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Ricketts, Charles de Sousy (1866-1931) artist, illustrator, author and printer
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Notebook with draft poems by R. C. Trevelyan, including some from "Mallow and Asphodel"; letters from Elsbeth Philipps and to Thomas Sturge Moore

Draft [?] letter from Trevelyan, Roundhurst, Hazelmere, to 'My dear Censor' [Thomas Sturge Moore], with 'a few timid verses'; Trevelyan does not think highly of them. Has written 'a great deal of the longer poem', though is now 'a little stuck'. Is coming to London on Tuesday, and staying with [Edward] Marsh until Saturday; asks if he could stay with Moore in Highgate, as his other evenings are taken up with concerts. Has just received a notice for the "Dial" [Shannon and Ricketts' 'occasional magazine'], which looks good; is 'especially glad to see "Centaur" in it. Asks why there is only one woodcut [by Moore] in it. A version of "Archilochus, serving as a hireling..." [published in "Mallow and Asphodel"] follows, with many corrections in both pen and pencil; a note from Trevelyan at the end says that he does not like the 'end part, apart from its not being particular [sic] original'.

Two bifolia with draft version of "The Sadness of Neobule, when the Spring returning does not bring Archilochus with it" [published in "Mallow and Asphodel"]. Two sheets of paper with draft verses, beginning "Her bright authentic image", and "But a sudden wind..." [three lines only]. Three sheets of paper with drafts of the first part of "For a Fan" ["Mallow and Asphodel"]. Two sheets of paper with draft poems, first beginning "Ah! will Joy come back again..." and "Therefore to bright Aphrodite..."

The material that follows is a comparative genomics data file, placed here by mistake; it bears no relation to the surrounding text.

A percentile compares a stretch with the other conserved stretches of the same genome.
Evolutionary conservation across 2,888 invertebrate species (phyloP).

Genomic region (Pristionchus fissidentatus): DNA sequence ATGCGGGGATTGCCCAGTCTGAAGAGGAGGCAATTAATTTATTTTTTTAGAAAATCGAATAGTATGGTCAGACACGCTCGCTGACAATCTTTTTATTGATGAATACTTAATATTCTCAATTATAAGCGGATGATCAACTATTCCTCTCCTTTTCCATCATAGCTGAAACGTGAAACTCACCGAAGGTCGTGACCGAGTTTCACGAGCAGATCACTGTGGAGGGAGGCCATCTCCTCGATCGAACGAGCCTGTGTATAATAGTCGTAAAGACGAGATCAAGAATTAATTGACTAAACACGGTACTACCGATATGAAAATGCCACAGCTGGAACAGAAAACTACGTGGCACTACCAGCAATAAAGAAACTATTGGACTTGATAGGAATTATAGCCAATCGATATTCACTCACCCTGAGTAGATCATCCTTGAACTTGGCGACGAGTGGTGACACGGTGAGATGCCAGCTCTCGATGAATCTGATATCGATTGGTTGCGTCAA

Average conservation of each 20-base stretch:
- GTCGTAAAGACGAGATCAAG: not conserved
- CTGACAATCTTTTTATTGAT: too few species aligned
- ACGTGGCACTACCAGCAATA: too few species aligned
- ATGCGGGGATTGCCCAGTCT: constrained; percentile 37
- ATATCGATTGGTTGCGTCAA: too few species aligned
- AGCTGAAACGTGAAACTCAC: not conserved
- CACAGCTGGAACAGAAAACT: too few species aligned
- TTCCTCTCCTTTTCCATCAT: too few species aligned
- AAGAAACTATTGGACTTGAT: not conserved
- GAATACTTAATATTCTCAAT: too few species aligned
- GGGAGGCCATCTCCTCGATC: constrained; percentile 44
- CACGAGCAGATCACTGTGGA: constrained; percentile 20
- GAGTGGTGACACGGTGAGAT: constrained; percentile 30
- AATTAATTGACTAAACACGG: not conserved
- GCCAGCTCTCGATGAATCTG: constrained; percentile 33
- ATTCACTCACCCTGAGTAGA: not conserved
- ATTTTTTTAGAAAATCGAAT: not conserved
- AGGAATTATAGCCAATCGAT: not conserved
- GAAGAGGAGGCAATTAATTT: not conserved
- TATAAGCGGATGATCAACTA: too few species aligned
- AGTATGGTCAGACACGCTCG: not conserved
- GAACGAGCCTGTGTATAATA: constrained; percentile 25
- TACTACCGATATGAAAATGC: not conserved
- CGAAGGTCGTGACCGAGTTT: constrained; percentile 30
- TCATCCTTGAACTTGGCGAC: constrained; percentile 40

Book contains various drafts of verse, and a small section of prose [f 12]. Trevelyan uses the book from each end. Six loose sheets from this book folded together, with poem, "Come little fishes, gather round my hook" [between ff 40-41]. Draft (incomplete) of "Epimetheus" [published in "Mallow and Asphodel"], 35r-28r.

Notebook with draft of a talk on Leopardi, biographical notes on Sir Donald Tovey, essays from "Windfalls"etc

List of names ('T[homas] S[turge] M[oore], C[harles] T[revelyan?], Joan [Allen]') marked with circles and crosses, on inside cover [perhaps a distribution list?]. Draft verse, 'Tender is the night and clear...'. Notes for a talk on Leopardi, including translations. Second list of names ("Rose Macaulat, Mortimer, Moormans…) [distribution list?]. Biographical sketch on Donald Tovey, covering topics such as his habits, methods of composing for "The Bride of Dionysus", other operatic projects of Tovey, his thoughts on literature and sense of humour. Last section. of Trevelyan's essay on "Courage". List of names ('Voltaire? Goethe? Gladstone? Dizzy?'); perhaps a list of possibilities to be included in a piece, especially as it is followed by a conversation between Horace and Thersites. Dialogue between 'Hic' and 'Ille' [unfinished]. List of topics under the heading 'What I believe'. "On Kindness". "On Translating Montaigne". "Disinterestedness". Piece on Chinese poetry. Extract from "Simple Pleasures".

Book also used from other end in: rough notes and calculations on inside cover and first page, including a reference to Virginia Woolf's posthumous collection "Death of a Moth"; translation of Horace's "Ars Poetica" from line 445; nature notes; notes on Roger Fry, including comments on Augustus Daniel, Charles Ricketts etc; essay on a conversation with [Bernard] Berenson ["A Lost Talk"]; notes on Clifford Allen; "Lost Things"; "On Books" and other pieces.

Letter from Donald Tovey to Elizabeth Trevelyan

39 Royal Terrace, Edinburgh. - Has written to [Charles] Ricketts explaining that the chorus is 'a body of singers of no individual presentability' who begin to sound chorus when there are 'at least 6 to a part'; agrees with him on 'the uselessness of them as a spectacle', but knows how things sound. Enjoyed Bob's visit very much; relieved that 'he was not unfavourably impressed by the singers'. Hedmont, the producer, is very competent, and Tovey approves of him, though he is 'conceited, obstinate, rude, unfriendly, disloyal, and vulgar in his musical tastes'. The singers are working 'with the utmost keenness & care'.

Letter from Desmond MacCarthy to R. C. Trevelyan